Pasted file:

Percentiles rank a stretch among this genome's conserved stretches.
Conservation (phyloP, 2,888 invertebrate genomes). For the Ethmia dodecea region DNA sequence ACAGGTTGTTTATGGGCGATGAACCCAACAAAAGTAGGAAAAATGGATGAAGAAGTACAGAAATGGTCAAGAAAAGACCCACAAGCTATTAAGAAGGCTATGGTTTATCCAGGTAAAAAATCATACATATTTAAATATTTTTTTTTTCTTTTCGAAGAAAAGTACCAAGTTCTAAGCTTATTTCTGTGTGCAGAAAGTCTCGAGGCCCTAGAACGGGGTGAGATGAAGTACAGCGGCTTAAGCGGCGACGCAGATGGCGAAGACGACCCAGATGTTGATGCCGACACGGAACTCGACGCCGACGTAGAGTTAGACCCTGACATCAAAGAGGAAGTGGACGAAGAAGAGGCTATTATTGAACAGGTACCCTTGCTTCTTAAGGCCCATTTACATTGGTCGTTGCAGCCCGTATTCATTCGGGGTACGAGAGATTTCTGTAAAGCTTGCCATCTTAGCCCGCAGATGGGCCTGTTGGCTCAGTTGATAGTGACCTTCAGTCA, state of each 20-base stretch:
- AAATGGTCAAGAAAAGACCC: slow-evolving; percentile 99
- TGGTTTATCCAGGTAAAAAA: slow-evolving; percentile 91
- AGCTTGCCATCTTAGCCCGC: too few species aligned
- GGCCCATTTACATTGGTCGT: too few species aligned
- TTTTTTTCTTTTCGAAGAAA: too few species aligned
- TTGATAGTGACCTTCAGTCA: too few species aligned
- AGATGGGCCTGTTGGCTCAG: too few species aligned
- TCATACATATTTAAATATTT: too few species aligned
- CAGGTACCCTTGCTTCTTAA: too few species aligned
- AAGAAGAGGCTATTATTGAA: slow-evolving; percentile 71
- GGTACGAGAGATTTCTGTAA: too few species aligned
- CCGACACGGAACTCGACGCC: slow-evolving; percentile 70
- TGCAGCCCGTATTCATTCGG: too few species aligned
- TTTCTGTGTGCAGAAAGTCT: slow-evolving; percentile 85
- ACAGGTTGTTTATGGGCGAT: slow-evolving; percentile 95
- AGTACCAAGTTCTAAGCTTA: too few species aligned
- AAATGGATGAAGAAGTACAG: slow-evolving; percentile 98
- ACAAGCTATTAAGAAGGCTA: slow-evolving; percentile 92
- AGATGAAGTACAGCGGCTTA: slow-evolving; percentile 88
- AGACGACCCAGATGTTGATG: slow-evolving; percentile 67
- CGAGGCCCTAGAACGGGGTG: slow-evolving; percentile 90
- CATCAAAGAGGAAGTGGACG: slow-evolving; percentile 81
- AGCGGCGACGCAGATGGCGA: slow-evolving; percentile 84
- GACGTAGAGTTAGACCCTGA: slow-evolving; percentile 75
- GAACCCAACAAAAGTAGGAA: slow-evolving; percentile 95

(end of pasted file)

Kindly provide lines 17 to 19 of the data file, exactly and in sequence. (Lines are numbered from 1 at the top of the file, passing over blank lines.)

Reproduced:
- ACAGGTTGTTTATGGGCGAT: slow-evolving; percentile 95
- AGTACCAAGTTCTAAGCTTA: too few species aligned
- AAATGGATGAAGAAGTACAG: slow-evolving; percentile 98